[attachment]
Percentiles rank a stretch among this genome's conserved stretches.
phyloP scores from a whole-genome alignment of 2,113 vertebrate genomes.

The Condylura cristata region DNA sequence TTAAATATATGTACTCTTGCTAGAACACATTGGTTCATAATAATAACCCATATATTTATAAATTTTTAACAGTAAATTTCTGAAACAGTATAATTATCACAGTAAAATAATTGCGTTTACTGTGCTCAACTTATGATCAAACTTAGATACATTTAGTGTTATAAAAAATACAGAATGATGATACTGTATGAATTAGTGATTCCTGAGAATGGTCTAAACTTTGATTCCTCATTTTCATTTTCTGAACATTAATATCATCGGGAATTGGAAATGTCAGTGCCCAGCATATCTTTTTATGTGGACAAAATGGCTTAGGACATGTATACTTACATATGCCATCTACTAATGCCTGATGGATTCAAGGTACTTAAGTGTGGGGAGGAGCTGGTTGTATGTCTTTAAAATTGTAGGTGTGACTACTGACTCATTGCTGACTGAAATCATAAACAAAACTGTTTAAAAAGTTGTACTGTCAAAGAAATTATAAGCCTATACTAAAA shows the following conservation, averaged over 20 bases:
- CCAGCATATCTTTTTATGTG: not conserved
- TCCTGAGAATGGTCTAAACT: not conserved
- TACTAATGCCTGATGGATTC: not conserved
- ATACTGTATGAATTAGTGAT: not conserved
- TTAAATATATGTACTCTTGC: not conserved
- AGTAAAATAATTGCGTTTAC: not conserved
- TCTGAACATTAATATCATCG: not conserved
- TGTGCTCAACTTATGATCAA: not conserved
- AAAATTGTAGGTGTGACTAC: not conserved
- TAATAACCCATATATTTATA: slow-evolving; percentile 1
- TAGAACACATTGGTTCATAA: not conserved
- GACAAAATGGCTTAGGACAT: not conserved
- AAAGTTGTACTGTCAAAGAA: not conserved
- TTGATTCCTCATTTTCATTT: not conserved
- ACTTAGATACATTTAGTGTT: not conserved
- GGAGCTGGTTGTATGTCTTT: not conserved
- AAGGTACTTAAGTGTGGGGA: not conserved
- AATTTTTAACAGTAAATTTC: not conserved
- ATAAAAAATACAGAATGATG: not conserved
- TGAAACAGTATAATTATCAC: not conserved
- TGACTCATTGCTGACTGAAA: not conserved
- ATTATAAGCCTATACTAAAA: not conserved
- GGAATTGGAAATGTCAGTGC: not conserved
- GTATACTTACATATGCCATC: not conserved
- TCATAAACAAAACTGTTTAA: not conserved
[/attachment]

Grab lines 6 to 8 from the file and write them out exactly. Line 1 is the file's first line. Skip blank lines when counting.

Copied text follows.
- TACTAATGCCTGATGGATTC: not conserved
- ATACTGTATGAATTAGTGAT: not conserved
- TTAAATATATGTACTCTTGC: not conserved